Pepco, the owner of Poundland, has announced its intention to list in Warsaw, snubbing London after months of deliberations about a flotation in the City.
The initial public offering (IPO), which is likely to take place in the coming months, will be valued at around €4.5bn (£3.9bn, $5.4bn), Sky News first reported.
Management and shareholders opted for Poland due to its huge presence in the country. The first stores using the Pepco brand opened in Poland in 2004, and the country now has more than 1,000 outlets trading under the name.
It trades from a total of more than 3,000 stores across 15 European markets, and employs well over 30,000 people.
Pepco Group, which is run by Andy Bond, former Asda chief executive, had initially planned to go public last year, and considered listings in both London and Warsaw.
Steinhoff International Holdings (SNH.F), Pepco's South Africa-based owner, said earlier this year that it was re-examining a flotation and that it expects post-pandemic economies to see greater demand for value-based chains.
According to Sky, a private equity takeover is also still a possibility, with significant interest having been expressed in the business last year by buyout firms including Advent International.
At the turn of the year, Poundland announced that it would temporarily close dozens of its stores, replicating the measures it took during the first lockdown in March 2020.
The chain, which has been allowed to trade during the third national lockdown as it is an essential retailer, placed outlets across the UK into “hibernation”, due to a shortage of staff members.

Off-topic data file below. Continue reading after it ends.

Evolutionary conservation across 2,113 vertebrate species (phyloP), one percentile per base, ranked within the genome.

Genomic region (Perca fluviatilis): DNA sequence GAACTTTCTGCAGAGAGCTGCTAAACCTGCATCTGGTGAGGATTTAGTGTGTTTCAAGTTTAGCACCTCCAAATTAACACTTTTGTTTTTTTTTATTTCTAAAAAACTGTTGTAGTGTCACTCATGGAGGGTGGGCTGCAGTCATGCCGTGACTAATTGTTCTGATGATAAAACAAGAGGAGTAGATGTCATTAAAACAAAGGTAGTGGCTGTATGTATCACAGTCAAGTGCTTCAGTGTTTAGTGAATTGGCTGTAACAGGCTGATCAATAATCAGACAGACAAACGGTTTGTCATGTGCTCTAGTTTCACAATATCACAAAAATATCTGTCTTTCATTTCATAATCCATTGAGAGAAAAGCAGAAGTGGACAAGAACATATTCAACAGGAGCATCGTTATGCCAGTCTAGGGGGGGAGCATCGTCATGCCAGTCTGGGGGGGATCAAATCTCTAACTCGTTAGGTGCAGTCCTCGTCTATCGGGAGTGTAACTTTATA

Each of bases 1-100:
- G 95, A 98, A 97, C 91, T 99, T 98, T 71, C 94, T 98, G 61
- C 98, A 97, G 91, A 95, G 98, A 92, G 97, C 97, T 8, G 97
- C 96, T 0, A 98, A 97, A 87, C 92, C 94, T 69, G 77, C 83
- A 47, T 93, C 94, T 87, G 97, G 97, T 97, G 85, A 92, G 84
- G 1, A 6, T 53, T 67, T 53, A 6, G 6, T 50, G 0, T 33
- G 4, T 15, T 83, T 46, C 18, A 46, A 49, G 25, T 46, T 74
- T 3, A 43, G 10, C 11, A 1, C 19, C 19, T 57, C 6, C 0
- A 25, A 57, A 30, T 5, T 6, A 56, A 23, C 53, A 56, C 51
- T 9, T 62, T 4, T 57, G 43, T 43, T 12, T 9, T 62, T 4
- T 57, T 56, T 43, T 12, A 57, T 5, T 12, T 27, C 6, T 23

The company said that around 800 stores would remain open and placed staff members in affected stores on furlough “where appropriate”, protecting those roles for future.
It has since brought 29 stores out of hibernation in February, and re-opened 43 on 12 April in England, Wales and the Republic of Ireland.
Although Poundland has been allowed to stay open throughout the coronavirus pandemic as it sells food, medicine and other essential goods, it reported an 80% slump in customers visiting some locations at shopping centres and high streets.
Austin Cooke, Poundland’s retail director, said at the time: "We learned valuable lessons during the lockdown in March about how buying patterns change as people stick to government advice to stay at home.
"Putting a small number of stores into hibernation helps protect them for the long term and focus our attention on the majority of stores that remain open to serve their neighbourhoods.
"We hope this lockdown is short and we can re-open our hibernating stores as quickly as possible and we remain grateful for the vital support schemes available to us that help protect jobs."
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